In Spontaneous (2020), we follow high-school student Mara Carlyle (Katherine Langford) and her fellow classmates struggle to cope as everyone in their third period class begins to spontaneously combust. Soon after, she falls for Dylan (Charlie Plummer) and the two must combat this crazy new world, where your life could end in the blink of an eye, while also pursuing a relationship with each other.
Based on a YA novel of the same name by Aaron Starmer and filmed in 2016, Spontaneous is the directorial debut of screenwriter Brian Duffield, whose previous credits include The Babysitter (2016), the much maligned Jane’s Got a Gun (2014) - in which the original director Lynne Ramsay literally walked off the set forcing star and producer Natalie Portman to quickly find a replacement - and the recently-released Kristen Stewart horror vehicle Underwater (2020). Here Duffield manages to flex his skills as both director and writer. Duffield fleshes out the characters, carving them into three-dimensional people as opposed to your standard high-school archetypes. In addition, Duffield makes the film extremely heartfelt and profound, centering around themes of morality and living everyday like it is your last. This is especially true for Langford's Mara and the other characters as they reckon with living in a world where their normal life has been cut off. This is also true for the audience as a lot of what the characters go through is relatable and understandable, especially in 2020, as any sense of ordinary life like parties, bars, movie theaters, libraries, etc. have been stripped away due to the COVID-19 pandemic.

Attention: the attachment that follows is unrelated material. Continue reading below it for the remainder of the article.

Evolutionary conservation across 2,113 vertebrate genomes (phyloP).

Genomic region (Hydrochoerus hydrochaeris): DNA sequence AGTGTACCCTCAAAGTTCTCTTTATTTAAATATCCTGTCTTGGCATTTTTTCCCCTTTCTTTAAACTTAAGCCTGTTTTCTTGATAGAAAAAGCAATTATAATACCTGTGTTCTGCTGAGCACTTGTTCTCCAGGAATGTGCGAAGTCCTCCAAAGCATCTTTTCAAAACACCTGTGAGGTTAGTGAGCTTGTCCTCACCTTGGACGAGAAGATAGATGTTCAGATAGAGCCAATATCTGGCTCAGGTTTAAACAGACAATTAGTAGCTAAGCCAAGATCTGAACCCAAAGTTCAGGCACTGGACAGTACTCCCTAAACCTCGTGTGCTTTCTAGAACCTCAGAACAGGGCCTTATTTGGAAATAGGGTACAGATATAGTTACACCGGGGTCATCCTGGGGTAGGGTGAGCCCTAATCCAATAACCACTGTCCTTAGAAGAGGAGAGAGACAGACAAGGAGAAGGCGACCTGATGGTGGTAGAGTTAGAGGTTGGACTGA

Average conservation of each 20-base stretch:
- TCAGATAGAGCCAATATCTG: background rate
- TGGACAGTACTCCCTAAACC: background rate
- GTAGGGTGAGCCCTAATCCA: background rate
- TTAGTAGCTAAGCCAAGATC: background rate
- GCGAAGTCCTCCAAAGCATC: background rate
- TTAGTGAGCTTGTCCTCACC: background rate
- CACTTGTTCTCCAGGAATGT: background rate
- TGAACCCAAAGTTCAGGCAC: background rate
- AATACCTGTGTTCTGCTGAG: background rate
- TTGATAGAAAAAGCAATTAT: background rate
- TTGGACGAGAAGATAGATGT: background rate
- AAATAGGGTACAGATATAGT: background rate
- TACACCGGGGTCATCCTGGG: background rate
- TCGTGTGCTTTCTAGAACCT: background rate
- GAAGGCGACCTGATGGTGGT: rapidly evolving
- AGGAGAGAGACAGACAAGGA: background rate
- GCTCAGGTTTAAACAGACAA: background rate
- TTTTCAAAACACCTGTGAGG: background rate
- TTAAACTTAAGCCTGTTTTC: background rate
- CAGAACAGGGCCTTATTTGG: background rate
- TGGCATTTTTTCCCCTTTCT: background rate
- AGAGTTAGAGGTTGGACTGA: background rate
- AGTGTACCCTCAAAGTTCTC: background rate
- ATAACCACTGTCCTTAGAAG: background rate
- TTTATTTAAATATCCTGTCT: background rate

Duffield works with cinematographer Aaron Morton (Evil Dead, Black Mirror: Bandersnatch ), in bringing a cold, blue-ish setting to the film setting of Covington, New Jersey. Along with special effects supervisor Darren Marcoux, Duffield elects to use practical effects when it comes to the exploding heads, giving the film a sense of realism. This is replicated through the use of make-up thanks in part to Make-Up Artist Brendan Mainusch. A prime example of this is anytime one of the students’ heads explodes. As for the score, Joseph Trapansese (Oblivion, Straight Outta Compton) provides a techno-like sound to the proceedings. The film also uses a variety of songs, including Fourth of July by artist Sufjan Stevens during a very pivotal montage.
However, a large part of the film’s success comes down to the amazing cast on-screen. The cast, along with Langford as Mara, includes Charlie Plummer (Hulu’s Looking for Alaska) as Mara’s boyfriend Dylan, Hayley Law (Riverdale) as Mara’s best friend Tess, Rob Huebel (Children’s Hospital) as Mara’s father Charlie, and Piper Perabo (Covert Affairs) as Mara’s mother Angela. All provide great performances. Langford and Plummer provide great chemistry as a couple you want to see make it out of this movie alive. Meanwhile, Law keeps up with Langford’s eccentrics by being a voice of reason. As for Huebel and Perabo, Huebel plays against type as a sensitive, but caring father in Charlie, while Perabo does the opposite, being a silent stoic figure in Angela.
Despite being made four years ago, Spontaneous is a very relevant coming-of-age film due to its heavy themes of morality. Duffield, along with his cast and crew, brought to life a story about taking a chance on love in the face of armageddon. Definitely one of the year's best surprises, highly recommend you check it out.
Score: 4 out of 5